• Darwin’s Foxes are very unique and have a significant impact on the locals of the Los Lagos region. It is a native animal to the region and has a great amount of aesthetic importance. They are an attraction for tourists thus helping the entire region. Little is know about the species so the decline in its population will only deter scientists from being able to learn more about this unique species.


Rate of Loss

  • Unknown, but current population is 250 and decreasing

Returning

Megaptera novaeangliae

Species Name
  • Common: Humpback Whale
  • Scientific: Megaptera novaeangliae


Species Habitat
  • Antarctic, eastern central, northeast, northwest, southeast, southwest and western central Atlantic Ocean; the Antarctic, eastern and western Indian Ocean; the Antarctic, eastern central, northeast, northwest, southeast, southwest, and western central Pacific Ocean; and the Arctic, Mediterranean and Black Seas.


Species Niche
  • Humpback whales are a main contributor to the control of smaller animal populations within the marine ecosystem and they play a large role in keeping the aquatic ecosystem healthy.


Species Value
  • Being one of the larger marine animals, humpback whales play a large part in maintaining the stability and flow of the food chain. They help to ensure that smaller animal species do not overpopulate the ocean. Whale watching has also developed into a profitable industry that encourages human awareness for the animal without resulting in unnecessary harm. Whales also have a positive effect on the environment as their waste functions to offset the high levels of carbon in the atmosphere, thereby making the Earth a more habitable environment for both marine and terrestrial animals.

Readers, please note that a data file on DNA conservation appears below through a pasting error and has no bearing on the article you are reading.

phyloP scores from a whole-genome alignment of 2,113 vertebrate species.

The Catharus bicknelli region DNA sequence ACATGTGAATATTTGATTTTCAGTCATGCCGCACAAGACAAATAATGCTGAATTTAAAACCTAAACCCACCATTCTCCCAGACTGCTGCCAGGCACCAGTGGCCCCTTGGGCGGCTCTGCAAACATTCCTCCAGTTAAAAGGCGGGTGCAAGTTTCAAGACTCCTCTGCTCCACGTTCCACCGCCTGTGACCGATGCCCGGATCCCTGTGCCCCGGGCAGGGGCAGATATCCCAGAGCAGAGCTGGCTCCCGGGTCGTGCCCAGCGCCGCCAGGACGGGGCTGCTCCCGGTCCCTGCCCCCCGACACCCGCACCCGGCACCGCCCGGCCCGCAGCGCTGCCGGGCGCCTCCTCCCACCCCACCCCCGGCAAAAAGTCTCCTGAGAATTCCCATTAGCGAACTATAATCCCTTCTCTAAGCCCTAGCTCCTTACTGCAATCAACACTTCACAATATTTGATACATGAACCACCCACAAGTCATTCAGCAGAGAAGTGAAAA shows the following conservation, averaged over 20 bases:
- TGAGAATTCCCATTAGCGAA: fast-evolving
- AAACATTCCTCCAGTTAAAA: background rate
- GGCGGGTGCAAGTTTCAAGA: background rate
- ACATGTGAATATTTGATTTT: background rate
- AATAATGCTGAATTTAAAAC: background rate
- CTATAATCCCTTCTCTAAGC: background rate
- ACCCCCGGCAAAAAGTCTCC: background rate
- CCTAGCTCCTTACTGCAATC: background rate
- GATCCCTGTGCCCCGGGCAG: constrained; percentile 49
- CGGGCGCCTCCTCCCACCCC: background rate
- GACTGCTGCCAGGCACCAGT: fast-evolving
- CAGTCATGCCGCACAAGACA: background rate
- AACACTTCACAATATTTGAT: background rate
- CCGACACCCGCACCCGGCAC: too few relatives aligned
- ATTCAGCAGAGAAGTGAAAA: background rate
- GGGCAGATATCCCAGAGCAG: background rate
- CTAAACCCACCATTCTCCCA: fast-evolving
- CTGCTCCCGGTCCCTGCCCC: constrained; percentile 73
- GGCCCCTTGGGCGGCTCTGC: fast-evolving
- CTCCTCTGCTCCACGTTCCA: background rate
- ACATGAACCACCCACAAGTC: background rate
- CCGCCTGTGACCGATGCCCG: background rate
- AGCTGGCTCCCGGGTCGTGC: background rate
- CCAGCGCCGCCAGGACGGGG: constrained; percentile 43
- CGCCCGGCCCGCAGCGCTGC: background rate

Causes for Endangerment
  • The main reason for the humpback whales near extinction in the early 1960s was the whaling industry. These animals provide economic gain by means of their oil and in some countries the meat is valued as well. In addition, they often get entangled in fishing nets and are involved in ship collisions. However, severe whaling restrictions were put in place during the 1960s that have allowed this animal to recover from its significant losses.


Consequences of the Loss
  • The extinction of the humpback whale would have devastating effects both environmentally and economically. Humpback whales play a large role in maintaining the stability as well as improving the quality of the environment. In addition, a billion dollar industry has been constructed around spectator activities, such as whale watching, so the disappearance of this species would be harmful to multiple industries.


Rate of Loss - Southern Ocean population
  • Pre Whaling: 100,000

    • 1965: fewer than 3000

    • 1990: 12,000

    • 1992: 20,000

Works Cited

Animal, Info. "Animal Info - Humpback Whale." Animal Info - Humpback Whale. Scott Jones Education Websites, 1 Feb. 2005. Web. 14 Dec. 2015. http://www.animalinfo.org/species/cetacean/meganova.htm



Jiménez, J.E., Lucherini, M. & Novaro, A.J. 2008. Pseudalopex fulvipes. The IUCN Red List of Threatened Species 2008: e.T41586A10484712. http://dx.doi.org/10.2305/IUCN.UK.2008.RLTS.T41586A10484712.en. Downloaded on 15 December 2015.


Sillero-Zubiri, C. "Support the Dusicyon Avus." Dusicyon Avus. IUCNRedList. Web. 14 Dec. 2015. <http://www.iucnredlist.org/details/82337482/0>.